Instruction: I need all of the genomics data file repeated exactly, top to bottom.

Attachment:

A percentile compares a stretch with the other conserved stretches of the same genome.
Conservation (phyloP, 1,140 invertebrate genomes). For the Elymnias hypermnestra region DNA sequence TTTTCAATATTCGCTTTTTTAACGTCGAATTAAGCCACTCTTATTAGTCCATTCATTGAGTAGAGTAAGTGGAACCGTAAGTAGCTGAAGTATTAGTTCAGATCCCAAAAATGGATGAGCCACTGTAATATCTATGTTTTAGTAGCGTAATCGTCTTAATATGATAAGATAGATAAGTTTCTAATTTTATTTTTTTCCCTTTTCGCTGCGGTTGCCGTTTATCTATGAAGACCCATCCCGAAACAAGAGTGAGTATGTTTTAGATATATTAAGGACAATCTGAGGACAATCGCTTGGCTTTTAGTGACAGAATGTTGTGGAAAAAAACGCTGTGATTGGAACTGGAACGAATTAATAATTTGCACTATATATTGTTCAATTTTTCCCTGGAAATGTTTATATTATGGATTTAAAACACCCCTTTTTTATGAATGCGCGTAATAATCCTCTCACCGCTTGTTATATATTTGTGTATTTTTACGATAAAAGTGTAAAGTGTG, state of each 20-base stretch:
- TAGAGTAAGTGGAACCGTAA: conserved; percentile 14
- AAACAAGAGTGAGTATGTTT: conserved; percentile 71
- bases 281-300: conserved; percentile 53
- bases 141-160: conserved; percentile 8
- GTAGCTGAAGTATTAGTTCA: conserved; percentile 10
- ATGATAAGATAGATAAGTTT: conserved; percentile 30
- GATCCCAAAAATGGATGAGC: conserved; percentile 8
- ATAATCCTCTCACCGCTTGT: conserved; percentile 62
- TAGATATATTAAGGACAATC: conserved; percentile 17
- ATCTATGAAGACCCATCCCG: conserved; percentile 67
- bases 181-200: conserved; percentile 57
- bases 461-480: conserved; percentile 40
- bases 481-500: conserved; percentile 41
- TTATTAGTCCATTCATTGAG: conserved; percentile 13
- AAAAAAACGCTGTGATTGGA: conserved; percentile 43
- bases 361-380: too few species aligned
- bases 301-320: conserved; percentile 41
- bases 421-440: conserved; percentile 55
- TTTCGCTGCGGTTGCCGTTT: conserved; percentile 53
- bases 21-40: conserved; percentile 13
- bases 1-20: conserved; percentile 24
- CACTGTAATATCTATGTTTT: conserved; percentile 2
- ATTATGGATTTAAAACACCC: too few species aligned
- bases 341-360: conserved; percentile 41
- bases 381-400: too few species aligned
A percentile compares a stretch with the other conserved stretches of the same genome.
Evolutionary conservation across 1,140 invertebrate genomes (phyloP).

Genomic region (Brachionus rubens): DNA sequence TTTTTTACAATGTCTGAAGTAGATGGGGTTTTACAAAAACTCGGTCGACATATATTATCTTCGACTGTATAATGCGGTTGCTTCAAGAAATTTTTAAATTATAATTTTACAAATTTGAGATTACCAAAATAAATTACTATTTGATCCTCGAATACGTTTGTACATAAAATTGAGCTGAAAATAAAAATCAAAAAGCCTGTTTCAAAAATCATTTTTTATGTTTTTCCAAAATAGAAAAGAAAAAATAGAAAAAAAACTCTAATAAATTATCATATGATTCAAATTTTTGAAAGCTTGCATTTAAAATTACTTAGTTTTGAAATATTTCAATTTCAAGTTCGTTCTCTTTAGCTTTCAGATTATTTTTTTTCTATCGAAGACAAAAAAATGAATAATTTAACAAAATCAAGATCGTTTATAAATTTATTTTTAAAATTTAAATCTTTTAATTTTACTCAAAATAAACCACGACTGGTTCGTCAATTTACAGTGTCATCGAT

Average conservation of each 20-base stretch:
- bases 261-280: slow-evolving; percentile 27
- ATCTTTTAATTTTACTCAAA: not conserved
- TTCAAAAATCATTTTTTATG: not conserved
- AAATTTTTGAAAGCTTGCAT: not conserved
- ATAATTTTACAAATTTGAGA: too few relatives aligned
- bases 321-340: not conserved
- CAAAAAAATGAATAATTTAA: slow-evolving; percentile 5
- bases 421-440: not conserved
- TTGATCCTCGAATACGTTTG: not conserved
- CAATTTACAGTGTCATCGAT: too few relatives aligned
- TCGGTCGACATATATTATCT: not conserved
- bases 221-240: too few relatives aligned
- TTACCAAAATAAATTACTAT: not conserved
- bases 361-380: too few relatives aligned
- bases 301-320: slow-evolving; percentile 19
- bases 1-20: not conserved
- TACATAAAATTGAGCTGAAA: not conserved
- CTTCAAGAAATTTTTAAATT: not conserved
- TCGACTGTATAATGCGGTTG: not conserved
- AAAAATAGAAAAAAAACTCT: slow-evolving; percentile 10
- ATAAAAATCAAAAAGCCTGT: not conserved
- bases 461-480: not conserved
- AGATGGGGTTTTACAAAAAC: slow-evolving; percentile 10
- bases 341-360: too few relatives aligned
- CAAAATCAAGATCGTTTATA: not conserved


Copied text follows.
A percentile compares a stretch with the other conserved stretches of the same genome.
Conservation (phyloP, 1,140 invertebrate genomes). For the Elymnias hypermnestra region DNA sequence TTTTCAATATTCGCTTTTTTAACGTCGAATTAAGCCACTCTTATTAGTCCATTCATTGAGTAGAGTAAGTGGAACCGTAAGTAGCTGAAGTATTAGTTCAGATCCCAAAAATGGATGAGCCACTGTAATATCTATGTTTTAGTAGCGTAATCGTCTTAATATGATAAGATAGATAAGTTTCTAATTTTATTTTTTTCCCTTTTCGCTGCGGTTGCCGTTTATCTATGAAGACCCATCCCGAAACAAGAGTGAGTATGTTTTAGATATATTAAGGACAATCTGAGGACAATCGCTTGGCTTTTAGTGACAGAATGTTGTGGAAAAAAACGCTGTGATTGGAACTGGAACGAATTAATAATTTGCACTATATATTGTTCAATTTTTCCCTGGAAATGTTTATATTATGGATTTAAAACACCCCTTTTTTATGAATGCGCGTAATAATCCTCTCACCGCTTGTTATATATTTGTGTATTTTTACGATAAAAGTGTAAAGTGTG, state of each 20-base stretch:
- TAGAGTAAGTGGAACCGTAA: conserved; percentile 14
- AAACAAGAGTGAGTATGTTT: conserved; percentile 71
- bases 281-300: conserved; percentile 53
- bases 141-160: conserved; percentile 8
- GTAGCTGAAGTATTAGTTCA: conserved; percentile 10
- ATGATAAGATAGATAAGTTT: conserved; percentile 30
- GATCCCAAAAATGGATGAGC: conserved; percentile 8
- ATAATCCTCTCACCGCTTGT: conserved; percentile 62
- TAGATATATTAAGGACAATC: conserved; percentile 17
- ATCTATGAAGACCCATCCCG: conserved; percentile 67
- bases 181-200: conserved; percentile 57
- bases 461-480: conserved; percentile 40
- bases 481-500: conserved; percentile 41
- TTATTAGTCCATTCATTGAG: conserved; percentile 13
- AAAAAAACGCTGTGATTGGA: conserved; percentile 43
- bases 361-380: too few species aligned
- bases 301-320: conserved; percentile 41
- bases 421-440: conserved; percentile 55
- TTTCGCTGCGGTTGCCGTTT: conserved; percentile 53
- bases 21-40: conserved; percentile 13
- bases 1-20: conserved; percentile 24
- CACTGTAATATCTATGTTTT: conserved; percentile 2
- ATTATGGATTTAAAACACCC: too few species aligned
- bases 341-360: conserved; percentile 41
- bases 381-400: too few species aligned
A percentile compares a stretch with the other conserved stretches of the same genome.
Evolutionary conservation across 1,140 invertebrate genomes (phyloP).

Genomic region (Brachionus rubens): DNA sequence TTTTTTACAATGTCTGAAGTAGATGGGGTTTTACAAAAACTCGGTCGACATATATTATCTTCGACTGTATAATGCGGTTGCTTCAAGAAATTTTTAAATTATAATTTTACAAATTTGAGATTACCAAAATAAATTACTATTTGATCCTCGAATACGTTTGTACATAAAATTGAGCTGAAAATAAAAATCAAAAAGCCTGTTTCAAAAATCATTTTTTATGTTTTTCCAAAATAGAAAAGAAAAAATAGAAAAAAAACTCTAATAAATTATCATATGATTCAAATTTTTGAAAGCTTGCATTTAAAATTACTTAGTTTTGAAATATTTCAATTTCAAGTTCGTTCTCTTTAGCTTTCAGATTATTTTTTTTCTATCGAAGACAAAAAAATGAATAATTTAACAAAATCAAGATCGTTTATAAATTTATTTTTAAAATTTAAATCTTTTAATTTTACTCAAAATAAACCACGACTGGTTCGTCAATTTACAGTGTCATCGAT

Average conservation of each 20-base stretch:
- bases 261-280: slow-evolving; percentile 27
- ATCTTTTAATTTTACTCAAA: not conserved
- TTCAAAAATCATTTTTTATG: not conserved
- AAATTTTTGAAAGCTTGCAT: not conserved
- ATAATTTTACAAATTTGAGA: too few relatives aligned
- bases 321-340: not conserved
- CAAAAAAATGAATAATTTAA: slow-evolving; percentile 5
- bases 421-440: not conserved
- TTGATCCTCGAATACGTTTG: not conserved
- CAATTTACAGTGTCATCGAT: too few relatives aligned
- TCGGTCGACATATATTATCT: not conserved
- bases 221-240: too few relatives aligned
- TTACCAAAATAAATTACTAT: not conserved
- bases 361-380: too few relatives aligned
- bases 301-320: slow-evolving; percentile 19
- bases 1-20: not conserved
- TACATAAAATTGAGCTGAAA: not conserved
- CTTCAAGAAATTTTTAAATT: not conserved
- TCGACTGTATAATGCGGTTG: not conserved
- AAAAATAGAAAAAAAACTCT: slow-evolving; percentile 10
- ATAAAAATCAAAAAGCCTGT: not conserved
- bases 461-480: not conserved
- AGATGGGGTTTTACAAAAAC: slow-evolving; percentile 10
- bases 341-360: too few relatives aligned
- CAAAATCAAGATCGTTTATA: not conserved